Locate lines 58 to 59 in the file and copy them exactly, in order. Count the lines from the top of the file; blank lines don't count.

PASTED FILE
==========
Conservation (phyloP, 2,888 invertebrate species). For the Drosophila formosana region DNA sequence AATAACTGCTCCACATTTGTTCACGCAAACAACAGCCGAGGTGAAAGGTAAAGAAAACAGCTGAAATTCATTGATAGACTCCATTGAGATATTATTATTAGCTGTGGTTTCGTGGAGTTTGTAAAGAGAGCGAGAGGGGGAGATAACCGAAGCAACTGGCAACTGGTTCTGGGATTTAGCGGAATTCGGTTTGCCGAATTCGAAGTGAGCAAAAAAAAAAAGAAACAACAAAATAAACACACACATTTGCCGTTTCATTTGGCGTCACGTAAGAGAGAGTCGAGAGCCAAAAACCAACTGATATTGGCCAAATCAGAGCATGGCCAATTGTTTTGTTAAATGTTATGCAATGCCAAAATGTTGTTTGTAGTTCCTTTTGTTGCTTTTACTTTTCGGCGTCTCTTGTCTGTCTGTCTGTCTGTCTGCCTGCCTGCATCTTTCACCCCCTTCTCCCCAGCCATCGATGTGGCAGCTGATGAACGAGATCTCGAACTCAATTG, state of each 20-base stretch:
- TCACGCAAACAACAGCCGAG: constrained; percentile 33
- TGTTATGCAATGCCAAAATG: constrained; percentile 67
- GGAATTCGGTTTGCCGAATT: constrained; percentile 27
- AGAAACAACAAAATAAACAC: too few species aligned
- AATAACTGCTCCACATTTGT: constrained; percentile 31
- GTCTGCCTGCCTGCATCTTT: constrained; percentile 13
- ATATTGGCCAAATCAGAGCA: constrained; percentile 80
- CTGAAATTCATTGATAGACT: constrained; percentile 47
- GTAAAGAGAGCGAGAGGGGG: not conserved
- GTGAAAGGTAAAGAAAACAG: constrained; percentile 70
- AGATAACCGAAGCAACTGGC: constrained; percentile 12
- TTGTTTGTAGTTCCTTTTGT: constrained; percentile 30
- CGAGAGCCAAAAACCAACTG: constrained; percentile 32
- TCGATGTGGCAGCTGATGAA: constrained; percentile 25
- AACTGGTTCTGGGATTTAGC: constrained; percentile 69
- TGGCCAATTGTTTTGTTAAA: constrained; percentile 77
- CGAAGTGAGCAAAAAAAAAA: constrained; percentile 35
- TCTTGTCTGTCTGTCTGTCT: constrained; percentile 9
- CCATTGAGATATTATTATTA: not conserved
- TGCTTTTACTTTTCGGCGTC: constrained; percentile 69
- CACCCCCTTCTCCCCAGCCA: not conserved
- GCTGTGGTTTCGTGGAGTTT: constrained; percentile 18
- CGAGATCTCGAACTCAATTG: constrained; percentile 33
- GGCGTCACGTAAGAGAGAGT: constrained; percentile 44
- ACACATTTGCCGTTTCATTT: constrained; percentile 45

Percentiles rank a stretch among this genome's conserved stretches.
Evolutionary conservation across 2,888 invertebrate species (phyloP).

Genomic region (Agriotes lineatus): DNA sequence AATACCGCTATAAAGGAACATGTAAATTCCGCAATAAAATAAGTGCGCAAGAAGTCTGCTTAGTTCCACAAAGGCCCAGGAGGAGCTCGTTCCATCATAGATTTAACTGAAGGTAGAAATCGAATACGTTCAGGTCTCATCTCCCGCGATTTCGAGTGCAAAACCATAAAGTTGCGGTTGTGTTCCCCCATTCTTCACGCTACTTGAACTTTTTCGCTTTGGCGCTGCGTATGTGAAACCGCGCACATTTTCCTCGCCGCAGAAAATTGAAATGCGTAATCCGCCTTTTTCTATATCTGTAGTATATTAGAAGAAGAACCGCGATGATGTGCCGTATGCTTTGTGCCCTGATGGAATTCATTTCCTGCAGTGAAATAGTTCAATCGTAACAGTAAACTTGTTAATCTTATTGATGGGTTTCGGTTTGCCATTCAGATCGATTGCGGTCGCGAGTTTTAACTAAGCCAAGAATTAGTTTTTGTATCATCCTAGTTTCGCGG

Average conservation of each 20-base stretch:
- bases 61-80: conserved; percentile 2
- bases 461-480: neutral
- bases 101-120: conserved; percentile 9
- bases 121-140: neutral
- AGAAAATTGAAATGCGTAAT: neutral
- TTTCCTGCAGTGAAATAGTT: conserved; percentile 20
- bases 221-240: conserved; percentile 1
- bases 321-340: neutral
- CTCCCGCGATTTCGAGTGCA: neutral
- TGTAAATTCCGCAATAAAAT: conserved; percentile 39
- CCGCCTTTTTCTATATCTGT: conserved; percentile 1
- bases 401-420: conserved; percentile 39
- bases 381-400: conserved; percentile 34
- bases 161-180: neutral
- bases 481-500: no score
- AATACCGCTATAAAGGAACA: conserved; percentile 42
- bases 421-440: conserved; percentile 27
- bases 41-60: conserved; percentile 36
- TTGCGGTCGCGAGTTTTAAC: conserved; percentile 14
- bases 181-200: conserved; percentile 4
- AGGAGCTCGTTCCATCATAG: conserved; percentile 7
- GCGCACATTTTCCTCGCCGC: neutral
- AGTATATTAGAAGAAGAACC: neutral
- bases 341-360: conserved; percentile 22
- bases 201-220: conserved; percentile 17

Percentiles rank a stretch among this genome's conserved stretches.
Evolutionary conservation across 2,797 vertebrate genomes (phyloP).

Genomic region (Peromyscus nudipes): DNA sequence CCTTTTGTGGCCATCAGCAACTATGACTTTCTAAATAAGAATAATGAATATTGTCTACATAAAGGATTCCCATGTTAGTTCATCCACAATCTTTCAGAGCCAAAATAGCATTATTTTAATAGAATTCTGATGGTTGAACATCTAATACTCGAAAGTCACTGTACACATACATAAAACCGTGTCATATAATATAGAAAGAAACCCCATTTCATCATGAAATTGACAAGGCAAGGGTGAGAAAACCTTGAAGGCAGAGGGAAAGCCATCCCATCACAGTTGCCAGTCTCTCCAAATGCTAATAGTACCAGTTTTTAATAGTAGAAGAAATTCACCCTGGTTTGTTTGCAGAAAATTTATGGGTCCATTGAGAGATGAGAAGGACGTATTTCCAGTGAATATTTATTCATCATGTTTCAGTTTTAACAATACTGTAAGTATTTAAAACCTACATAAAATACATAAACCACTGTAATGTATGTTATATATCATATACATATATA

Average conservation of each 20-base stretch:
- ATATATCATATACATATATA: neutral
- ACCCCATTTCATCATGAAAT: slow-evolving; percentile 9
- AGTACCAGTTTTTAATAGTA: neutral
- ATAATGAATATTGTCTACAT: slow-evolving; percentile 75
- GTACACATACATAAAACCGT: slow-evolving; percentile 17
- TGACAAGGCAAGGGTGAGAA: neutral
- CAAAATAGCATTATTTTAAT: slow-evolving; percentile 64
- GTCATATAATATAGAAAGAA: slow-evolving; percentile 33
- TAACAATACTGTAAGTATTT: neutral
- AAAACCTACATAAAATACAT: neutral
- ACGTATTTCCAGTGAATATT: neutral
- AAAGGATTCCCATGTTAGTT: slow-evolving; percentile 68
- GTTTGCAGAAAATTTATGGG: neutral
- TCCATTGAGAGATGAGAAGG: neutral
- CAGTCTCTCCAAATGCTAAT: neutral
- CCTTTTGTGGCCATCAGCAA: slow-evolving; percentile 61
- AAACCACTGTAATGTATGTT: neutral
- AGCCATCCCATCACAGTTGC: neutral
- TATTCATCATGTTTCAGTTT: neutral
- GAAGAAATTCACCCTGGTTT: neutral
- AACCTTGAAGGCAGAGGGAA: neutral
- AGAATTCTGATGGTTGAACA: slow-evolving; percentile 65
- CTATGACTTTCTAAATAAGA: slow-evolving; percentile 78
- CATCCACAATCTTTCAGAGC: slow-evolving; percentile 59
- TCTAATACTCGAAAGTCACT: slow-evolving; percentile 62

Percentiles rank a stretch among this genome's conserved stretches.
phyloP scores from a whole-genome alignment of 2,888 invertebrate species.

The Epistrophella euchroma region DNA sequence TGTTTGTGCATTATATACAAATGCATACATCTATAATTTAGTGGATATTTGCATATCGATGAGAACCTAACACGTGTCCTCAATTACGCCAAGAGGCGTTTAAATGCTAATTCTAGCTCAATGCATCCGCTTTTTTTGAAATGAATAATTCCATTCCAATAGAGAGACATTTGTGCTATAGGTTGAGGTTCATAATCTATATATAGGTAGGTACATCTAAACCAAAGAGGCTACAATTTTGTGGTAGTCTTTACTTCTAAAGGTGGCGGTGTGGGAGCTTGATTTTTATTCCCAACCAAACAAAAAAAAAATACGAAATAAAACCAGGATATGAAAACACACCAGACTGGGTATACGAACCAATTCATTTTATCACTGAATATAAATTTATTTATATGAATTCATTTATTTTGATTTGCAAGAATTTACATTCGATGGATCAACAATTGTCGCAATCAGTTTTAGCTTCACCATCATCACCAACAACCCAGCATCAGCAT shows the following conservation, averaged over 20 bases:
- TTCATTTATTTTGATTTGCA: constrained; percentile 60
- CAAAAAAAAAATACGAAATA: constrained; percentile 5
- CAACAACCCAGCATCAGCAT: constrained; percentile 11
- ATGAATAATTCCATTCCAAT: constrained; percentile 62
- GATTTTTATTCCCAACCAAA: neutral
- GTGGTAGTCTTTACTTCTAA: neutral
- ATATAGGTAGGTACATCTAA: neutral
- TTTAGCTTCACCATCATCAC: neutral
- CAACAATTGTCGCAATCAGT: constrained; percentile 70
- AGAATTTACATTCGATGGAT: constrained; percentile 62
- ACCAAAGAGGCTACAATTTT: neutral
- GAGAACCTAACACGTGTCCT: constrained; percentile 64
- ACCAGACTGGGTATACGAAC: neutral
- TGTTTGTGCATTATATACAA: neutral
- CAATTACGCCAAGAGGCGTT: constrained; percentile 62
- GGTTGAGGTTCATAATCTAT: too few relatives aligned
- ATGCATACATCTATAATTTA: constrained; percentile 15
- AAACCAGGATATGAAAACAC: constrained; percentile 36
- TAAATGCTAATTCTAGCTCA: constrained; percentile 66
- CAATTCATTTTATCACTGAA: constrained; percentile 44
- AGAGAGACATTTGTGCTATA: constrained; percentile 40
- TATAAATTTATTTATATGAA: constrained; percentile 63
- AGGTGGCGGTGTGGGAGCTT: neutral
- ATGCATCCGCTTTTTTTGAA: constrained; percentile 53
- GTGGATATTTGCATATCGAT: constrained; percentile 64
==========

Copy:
Genomic region (Peromyscus nudipes): DNA sequence CCTTTTGTGGCCATCAGCAACTATGACTTTCTAAATAAGAATAATGAATATTGTCTACATAAAGGATTCCCATGTTAGTTCATCCACAATCTTTCAGAGCCAAAATAGCATTATTTTAATAGAATTCTGATGGTTGAACATCTAATACTCGAAAGTCACTGTACACATACATAAAACCGTGTCATATAATATAGAAAGAAACCCCATTTCATCATGAAATTGACAAGGCAAGGGTGAGAAAACCTTGAAGGCAGAGGGAAAGCCATCCCATCACAGTTGCCAGTCTCTCCAAATGCTAATAGTACCAGTTTTTAATAGTAGAAGAAATTCACCCTGGTTTGTTTGCAGAAAATTTATGGGTCCATTGAGAGATGAGAAGGACGTATTTCCAGTGAATATTTATTCATCATGTTTCAGTTTTAACAATACTGTAAGTATTTAAAACCTACATAAAATACATAAACCACTGTAATGTATGTTATATATCATATACATATATA

Average conservation of each 20-base stretch: